Sorry for the bad audio and broken english, not easy to pitch in my third language. For clarification read the script below.

Questions? No problem we have great customer service      call: 305-613-2587      email:   

Video script.

(Throw books) My books are worth nothing! At least that’s what I felt my freshman year when I tried to sell my books to the bookstore. CollegeBoard estimates that students will spend over $1000 every year on textbooks, and we know that when you go back to the bookstore to sell them back they pay you in one dollar bills.

When I looked for alternatives I though “Oh maybe I can sell on Amazon” but then I realized that I would need to take those books home over the summer and ship them as soon as they sold, which was definitely a pain for me, I [am] a student, right?
I also thought I could sell on Craigslist but no one is really using that to buy textbooks, so… it’s a pain. Plus it’s really hard to find the book, you need to pay cash, people bargain for prices… I don’t want to deal with that.

So I thought, “there should be… wouldn’t it be awesome if there was a better way to sell your books to your peers?” And that’s what we started. It’s called ShelfRelief, and it’s a combination of Craigslist and Amazon at your campus.

ShelfRelief lets any student post their books for sale, and it becomes available only to other students at their campus. Any other student can go (online), pay with a credit card and buy that book. As soon as that happens both students get a notification to meet on campus and transfer the book. After that they go back to their rooms, they confirm the transaction and the money is transferred (via PayPal). This way, we have a better deal for both, instead of getting $3 for your books from the bookstore you can probably get $50, and instead of buying that book for $100 you can probably get it for $60. So, everyone is benefiting.

We are a trustworthy, peer to peer marketplace at every campus and we are helping students save money on textbooks.

We launched at Duke University about a year and a half ago and so far we have gotten 35% of Duke students to sign up and we have processed over $35,000 worth of books. We need an extra push to make this available at every school, we already have a couple thousand students from different universities signed up to our website but we really need a marketing push to make this work as well as it [has been] working at Duke.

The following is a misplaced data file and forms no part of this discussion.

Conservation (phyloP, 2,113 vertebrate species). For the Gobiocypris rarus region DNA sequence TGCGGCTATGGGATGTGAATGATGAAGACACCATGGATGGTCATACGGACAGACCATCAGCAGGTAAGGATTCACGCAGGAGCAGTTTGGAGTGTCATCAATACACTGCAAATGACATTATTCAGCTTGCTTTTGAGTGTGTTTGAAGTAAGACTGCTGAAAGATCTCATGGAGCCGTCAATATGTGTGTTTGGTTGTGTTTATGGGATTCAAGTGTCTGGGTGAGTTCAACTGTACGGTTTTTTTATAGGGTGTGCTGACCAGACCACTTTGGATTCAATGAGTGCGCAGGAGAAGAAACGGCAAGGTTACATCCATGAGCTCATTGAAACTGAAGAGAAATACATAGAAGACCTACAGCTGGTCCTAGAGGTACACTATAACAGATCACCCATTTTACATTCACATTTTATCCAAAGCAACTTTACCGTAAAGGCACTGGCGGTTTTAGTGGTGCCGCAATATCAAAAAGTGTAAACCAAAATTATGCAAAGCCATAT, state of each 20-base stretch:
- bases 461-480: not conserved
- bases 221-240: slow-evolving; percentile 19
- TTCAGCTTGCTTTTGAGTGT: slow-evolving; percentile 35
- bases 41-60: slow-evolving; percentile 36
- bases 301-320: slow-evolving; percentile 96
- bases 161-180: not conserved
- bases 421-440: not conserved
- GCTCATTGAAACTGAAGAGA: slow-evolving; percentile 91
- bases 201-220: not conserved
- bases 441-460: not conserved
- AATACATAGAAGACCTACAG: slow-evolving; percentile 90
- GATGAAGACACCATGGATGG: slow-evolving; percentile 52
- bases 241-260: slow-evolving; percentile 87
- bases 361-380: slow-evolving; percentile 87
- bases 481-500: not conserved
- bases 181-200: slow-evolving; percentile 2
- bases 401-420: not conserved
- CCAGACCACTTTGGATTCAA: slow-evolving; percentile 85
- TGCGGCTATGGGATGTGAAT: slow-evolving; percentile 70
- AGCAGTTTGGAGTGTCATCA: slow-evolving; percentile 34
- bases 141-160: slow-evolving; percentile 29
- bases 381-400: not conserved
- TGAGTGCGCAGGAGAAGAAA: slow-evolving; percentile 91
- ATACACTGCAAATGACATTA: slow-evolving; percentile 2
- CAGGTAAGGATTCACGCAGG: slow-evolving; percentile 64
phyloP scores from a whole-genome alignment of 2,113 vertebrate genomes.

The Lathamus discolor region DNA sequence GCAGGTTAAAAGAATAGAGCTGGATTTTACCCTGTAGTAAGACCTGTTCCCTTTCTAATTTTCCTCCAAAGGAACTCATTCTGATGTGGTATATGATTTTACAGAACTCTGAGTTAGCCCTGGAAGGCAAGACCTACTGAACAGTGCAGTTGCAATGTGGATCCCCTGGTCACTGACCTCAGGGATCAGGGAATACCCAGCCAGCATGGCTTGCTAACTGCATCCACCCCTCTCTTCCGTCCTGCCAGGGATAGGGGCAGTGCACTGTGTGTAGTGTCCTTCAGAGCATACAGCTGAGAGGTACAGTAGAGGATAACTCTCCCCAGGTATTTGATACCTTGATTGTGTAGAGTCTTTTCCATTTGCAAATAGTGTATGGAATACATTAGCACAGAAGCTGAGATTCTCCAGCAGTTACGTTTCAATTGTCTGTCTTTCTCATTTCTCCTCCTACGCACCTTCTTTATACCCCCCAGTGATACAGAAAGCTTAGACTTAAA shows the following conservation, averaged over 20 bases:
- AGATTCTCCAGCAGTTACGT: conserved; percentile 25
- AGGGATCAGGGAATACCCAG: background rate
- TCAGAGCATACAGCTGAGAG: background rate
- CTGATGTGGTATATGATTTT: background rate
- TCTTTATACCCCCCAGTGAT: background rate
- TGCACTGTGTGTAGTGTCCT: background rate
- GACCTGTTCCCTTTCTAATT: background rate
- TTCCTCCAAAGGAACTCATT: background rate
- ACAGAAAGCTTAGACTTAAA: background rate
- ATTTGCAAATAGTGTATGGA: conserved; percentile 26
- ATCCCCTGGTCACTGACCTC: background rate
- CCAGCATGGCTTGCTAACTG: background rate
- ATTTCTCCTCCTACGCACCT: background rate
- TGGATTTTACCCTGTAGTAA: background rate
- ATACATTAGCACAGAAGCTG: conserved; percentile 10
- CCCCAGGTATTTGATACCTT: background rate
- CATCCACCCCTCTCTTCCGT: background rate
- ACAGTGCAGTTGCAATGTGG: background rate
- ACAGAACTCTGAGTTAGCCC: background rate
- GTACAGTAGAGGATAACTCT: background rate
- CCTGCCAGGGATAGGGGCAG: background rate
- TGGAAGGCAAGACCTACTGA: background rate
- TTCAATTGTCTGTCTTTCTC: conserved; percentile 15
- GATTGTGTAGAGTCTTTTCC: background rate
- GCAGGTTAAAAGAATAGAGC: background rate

The $50,000 will help our amazing team (disregard this half a second) make our website work everywhere. We are not just some random team with an idea. We have been executing successfully at Duke and we believe we can do that at any other school with help of our great marketing campaign, our campus reps and our optimized ads on Facebook and Google. Thank you very much.

Idea Summary

(I am trying to answer each question in the shortest way possible, I don't want to bore you with details, if you want the full business plan just email us at Thanks)

Write a summary paragraph: In about a paragraph, describe what problem you are solving, how many people are experiencing the problem, and what your solution is.

We are helping college students buy and sell textbooks with one another by combining Craigslist and Amazon on campus. There are 19 million students enrolled in college now and for years we have been complaining about the bookstore ripping us off, finally we found a solution. Combining the localized, peer-to-peer trustworthiness of local marketplaces with the technological global marketplace. We take credit cards, update posts automatically and make it as easy as possible for students to sell their books to their peers.

Tell us more about the problem you are solving.  Why is it a problem and how big of a problem is it?

CollegeBoard estimates that students spend over $1000 on textbooks every year and when we try to sell them back we get offered less than $100. Most students we talked to are frustrated, and they have demonstrated that they are looking for a solution. Over the past year 35% of Duke students (2272) have signed up to our website and successfully sold over $35,000 worth of books to one another.

Who do you think your target customers are and how many are there?

There are 19 Million college students, we are reaching 6.7 million in the next year by opening our platform to 450 universities, after that we will try to get as close to the 19 million as we can.